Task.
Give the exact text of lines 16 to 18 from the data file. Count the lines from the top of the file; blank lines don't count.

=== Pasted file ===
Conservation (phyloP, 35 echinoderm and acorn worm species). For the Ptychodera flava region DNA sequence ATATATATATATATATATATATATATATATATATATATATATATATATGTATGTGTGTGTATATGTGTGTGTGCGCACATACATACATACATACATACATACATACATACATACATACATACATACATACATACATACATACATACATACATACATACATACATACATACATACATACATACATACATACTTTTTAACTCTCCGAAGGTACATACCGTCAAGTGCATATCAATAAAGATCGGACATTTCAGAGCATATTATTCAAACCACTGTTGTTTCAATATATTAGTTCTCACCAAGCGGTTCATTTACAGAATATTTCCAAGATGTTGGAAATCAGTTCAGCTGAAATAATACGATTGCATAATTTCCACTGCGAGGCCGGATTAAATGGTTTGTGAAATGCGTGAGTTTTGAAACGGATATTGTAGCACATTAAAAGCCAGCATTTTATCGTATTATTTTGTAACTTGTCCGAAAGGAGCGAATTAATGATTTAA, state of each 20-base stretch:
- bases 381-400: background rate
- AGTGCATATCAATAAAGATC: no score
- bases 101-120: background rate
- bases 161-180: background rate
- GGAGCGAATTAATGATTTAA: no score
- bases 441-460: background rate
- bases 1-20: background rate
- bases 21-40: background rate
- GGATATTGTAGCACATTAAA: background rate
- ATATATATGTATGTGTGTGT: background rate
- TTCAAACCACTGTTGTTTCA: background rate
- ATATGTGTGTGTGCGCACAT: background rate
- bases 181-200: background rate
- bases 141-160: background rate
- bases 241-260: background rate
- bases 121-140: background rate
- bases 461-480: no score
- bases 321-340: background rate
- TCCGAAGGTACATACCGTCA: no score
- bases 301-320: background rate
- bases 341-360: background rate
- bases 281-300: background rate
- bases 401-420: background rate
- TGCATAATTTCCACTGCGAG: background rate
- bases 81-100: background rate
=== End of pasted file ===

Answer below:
- bases 241-260: background rate
- bases 121-140: background rate
- bases 461-480: no score